A lot of people can bake a cake. Sort of. Most of us can bake a cake if we have a cake mix. Making a cake from scratch is a different proposition. Sure, you know it is possible, but in real life, most of us just get a box of cake mix. The Raspberry Pi isn’t a cake (or even a pie), but you could make the same observation about it. You know the Raspberry Pi is just an ARM computer, you could program it without running an available operating system, but realistically you won’t. This is what makes it fun to watch those that are taking on this challenge.
[Deater] is writing his own Pi operating system and he faced a daunting problem: keyboard input. Usually, you plug a USB keyboard into the Pi (or a hub connected to the Pi). But this only works because of the Linux USB stack and drivers exist. That’s a lot of code to get working just to get simple keyboard input working for testing and debugging. That’s why [Deater] created a PS/2 keyboard interface for the Pi.
Even if you aren’t writing your own OS, you might find it useful to use a PS/2 keyboard to free up a USB port, or maybe you want to connect that beautiful Model-M keyboard without a USB adapter. The PS/2 keyboard uses a relatively simple clock and data protocol that is well-understood. The only real issue is converting the 5V PS/2 signals to 3.3V for the Pi (and vice versa, of course).
Continue reading “PS/2 Keyboard for Raspberry Pi”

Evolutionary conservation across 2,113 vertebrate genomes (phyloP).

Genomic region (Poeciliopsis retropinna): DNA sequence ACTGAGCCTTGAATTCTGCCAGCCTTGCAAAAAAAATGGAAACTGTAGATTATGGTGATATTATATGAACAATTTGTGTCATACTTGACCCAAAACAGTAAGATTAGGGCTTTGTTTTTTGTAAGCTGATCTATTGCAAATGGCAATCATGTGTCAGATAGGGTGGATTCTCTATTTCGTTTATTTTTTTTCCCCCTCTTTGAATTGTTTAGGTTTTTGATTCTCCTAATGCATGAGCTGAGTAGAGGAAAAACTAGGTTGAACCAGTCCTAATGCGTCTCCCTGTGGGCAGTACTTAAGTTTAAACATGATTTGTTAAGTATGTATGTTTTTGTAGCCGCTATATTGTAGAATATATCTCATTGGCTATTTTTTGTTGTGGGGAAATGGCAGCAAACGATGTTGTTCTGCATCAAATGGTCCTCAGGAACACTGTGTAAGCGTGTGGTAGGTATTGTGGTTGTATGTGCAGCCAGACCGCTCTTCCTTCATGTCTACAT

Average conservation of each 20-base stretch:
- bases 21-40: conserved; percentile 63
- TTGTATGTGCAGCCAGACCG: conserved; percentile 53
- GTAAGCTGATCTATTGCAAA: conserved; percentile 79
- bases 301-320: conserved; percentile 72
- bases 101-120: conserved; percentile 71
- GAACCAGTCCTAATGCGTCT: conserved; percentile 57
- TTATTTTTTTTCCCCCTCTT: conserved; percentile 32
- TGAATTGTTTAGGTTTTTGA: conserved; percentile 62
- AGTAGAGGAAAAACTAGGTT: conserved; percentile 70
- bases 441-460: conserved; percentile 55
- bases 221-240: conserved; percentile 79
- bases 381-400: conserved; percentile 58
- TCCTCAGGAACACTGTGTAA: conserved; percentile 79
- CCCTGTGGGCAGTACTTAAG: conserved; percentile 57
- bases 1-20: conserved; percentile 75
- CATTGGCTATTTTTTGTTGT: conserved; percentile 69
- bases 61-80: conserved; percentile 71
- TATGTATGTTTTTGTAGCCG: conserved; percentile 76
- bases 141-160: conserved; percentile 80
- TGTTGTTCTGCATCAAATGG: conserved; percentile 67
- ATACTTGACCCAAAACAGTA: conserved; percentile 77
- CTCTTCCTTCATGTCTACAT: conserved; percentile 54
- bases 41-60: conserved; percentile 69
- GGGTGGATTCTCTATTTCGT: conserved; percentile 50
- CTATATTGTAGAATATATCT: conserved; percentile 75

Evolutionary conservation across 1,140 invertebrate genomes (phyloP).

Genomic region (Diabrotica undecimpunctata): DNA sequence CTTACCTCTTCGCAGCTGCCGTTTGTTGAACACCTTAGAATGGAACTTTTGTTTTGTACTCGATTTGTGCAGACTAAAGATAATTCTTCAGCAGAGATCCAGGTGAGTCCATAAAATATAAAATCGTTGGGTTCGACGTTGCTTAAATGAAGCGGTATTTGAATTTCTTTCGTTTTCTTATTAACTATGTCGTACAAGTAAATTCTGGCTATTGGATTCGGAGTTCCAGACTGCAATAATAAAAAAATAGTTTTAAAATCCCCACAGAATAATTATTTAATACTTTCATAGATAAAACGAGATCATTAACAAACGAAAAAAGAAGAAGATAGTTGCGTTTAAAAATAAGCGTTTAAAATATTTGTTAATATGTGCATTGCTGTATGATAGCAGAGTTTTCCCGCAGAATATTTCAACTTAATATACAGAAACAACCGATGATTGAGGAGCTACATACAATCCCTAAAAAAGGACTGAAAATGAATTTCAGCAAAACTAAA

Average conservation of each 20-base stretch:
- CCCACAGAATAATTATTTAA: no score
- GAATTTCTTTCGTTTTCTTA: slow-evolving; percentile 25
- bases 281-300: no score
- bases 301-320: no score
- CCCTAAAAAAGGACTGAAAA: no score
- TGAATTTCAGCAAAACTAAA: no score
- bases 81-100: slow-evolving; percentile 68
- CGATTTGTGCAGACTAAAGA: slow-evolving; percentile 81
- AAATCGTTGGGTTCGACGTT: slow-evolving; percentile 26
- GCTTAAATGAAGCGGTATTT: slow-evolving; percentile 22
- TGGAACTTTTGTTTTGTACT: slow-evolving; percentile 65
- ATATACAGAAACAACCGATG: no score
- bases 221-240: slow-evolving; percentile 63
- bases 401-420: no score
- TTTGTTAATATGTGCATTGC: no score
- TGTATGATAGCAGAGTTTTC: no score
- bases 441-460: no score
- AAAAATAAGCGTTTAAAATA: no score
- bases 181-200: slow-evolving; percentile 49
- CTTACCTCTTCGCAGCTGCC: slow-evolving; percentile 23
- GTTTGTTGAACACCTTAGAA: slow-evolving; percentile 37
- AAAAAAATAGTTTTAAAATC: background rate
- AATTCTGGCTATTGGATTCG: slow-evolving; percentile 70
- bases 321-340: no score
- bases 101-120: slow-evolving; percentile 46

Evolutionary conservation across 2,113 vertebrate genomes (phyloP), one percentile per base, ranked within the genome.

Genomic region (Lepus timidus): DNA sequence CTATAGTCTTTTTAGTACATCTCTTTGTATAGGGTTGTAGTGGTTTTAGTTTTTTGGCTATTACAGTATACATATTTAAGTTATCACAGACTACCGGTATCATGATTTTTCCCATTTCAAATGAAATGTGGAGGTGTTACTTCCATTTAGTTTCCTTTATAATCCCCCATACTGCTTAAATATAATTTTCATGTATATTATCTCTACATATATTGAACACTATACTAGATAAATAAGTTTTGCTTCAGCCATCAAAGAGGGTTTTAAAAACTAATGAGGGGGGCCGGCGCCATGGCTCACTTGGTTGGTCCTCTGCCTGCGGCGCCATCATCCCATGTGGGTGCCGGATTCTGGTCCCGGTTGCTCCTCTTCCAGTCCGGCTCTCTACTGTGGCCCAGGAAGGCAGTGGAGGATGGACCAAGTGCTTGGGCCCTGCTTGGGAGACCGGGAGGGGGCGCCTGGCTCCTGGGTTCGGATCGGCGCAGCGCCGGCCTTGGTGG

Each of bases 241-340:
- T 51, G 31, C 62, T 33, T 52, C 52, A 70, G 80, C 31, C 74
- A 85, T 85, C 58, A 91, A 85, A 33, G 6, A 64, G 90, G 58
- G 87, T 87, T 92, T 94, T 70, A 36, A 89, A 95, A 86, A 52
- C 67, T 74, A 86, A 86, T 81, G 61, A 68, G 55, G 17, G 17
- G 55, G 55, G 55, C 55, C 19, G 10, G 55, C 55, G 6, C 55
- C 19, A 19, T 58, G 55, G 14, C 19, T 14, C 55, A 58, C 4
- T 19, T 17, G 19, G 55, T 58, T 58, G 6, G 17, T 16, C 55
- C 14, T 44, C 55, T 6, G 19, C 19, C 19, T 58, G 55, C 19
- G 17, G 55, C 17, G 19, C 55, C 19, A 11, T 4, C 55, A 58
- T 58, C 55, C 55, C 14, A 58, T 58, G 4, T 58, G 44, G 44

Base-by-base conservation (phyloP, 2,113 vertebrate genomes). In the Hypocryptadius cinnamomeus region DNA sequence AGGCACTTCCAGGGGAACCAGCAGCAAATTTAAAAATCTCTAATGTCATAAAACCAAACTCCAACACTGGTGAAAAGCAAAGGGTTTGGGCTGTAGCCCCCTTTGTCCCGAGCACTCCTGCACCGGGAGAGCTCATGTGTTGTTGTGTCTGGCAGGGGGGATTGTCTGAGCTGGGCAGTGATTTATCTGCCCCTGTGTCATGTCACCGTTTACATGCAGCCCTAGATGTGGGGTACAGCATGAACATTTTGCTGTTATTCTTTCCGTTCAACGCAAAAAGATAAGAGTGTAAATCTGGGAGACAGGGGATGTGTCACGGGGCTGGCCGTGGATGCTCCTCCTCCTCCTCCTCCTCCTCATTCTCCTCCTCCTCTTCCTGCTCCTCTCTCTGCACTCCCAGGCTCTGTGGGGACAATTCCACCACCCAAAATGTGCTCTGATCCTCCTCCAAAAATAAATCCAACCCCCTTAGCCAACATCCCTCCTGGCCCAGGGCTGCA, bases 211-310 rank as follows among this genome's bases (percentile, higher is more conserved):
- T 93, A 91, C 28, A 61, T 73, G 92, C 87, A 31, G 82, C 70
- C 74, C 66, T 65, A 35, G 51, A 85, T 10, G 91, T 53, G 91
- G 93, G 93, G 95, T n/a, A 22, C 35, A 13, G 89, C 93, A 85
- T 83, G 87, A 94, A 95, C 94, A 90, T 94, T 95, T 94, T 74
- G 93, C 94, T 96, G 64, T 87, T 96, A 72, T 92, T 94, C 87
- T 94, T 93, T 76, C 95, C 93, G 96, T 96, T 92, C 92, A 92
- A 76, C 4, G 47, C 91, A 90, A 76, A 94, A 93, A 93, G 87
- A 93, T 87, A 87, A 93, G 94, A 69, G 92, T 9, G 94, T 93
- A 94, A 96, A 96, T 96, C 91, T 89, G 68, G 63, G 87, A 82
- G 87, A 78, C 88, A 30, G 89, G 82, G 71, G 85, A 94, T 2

The BeagleBone is a board that doesn’t get a lot of attention in a world of $5 Raspberry Pis, $8 single board computers based on router chipsets, and a dizzying array of Kickstarter projects promising Android and Linux on tiny credit card-sized single board computers. That doesn’t mean the BeagleBone still isn’t evolving, as evidenced by the recent announcement of the BeagleBone Blue.
The BeagleBone Blue is the latest board in the BeagleBone family, introduced last week at CES. The Blue is the result of a collaboration between UCSD Engineering and TI, and with that comes a BeagleBone built for one specific purpose: robotics and autonomous vehicles. With a suite of sensors very useful for robotics and a supported software stack ideal for robots and drones, the BeagleBone Blue is the perfect board for all kinds of robots.
On board the BeagleBone Blue is a 2 cell LiPo charger with cell balancing and a 6-16 V charger input. The board also comes with eight 6V servo outputs, four DC motor outputs and inputs for four quadrature encoders. Sensors include a nine axis IMU and barometer. Unlike all previous BeagleBones, the BeagleBone Blue also comes with wireless networking: 802.11bgn, Bluetooth 4.0 and BLE. USB 2.0 client and host ports are also included.
Like all of the recent BeagleBoards, including the recently released BeagleBone Green, the Blue uses the same AM3358 1 GHz ARM Cortex 8 CPU, features 512 MB of DDR3 RAM, 4GB of on board Flash, and features the main selling point of the BeagleBoard, two 32-bit programmable real-time units (PRUs) running at 200 MHz. The PRUs are what give the BeagleBone the ability to blink pins and control peripherals faster than any other single board Linux computer, and are extremely useful in robotics, the Blue’s target use.
Right now, the BeagleBone Blue isn’t available, although we do know you’ll be able to buy one this summer. Information on pricing and availability – as well as a few demos – will come in February.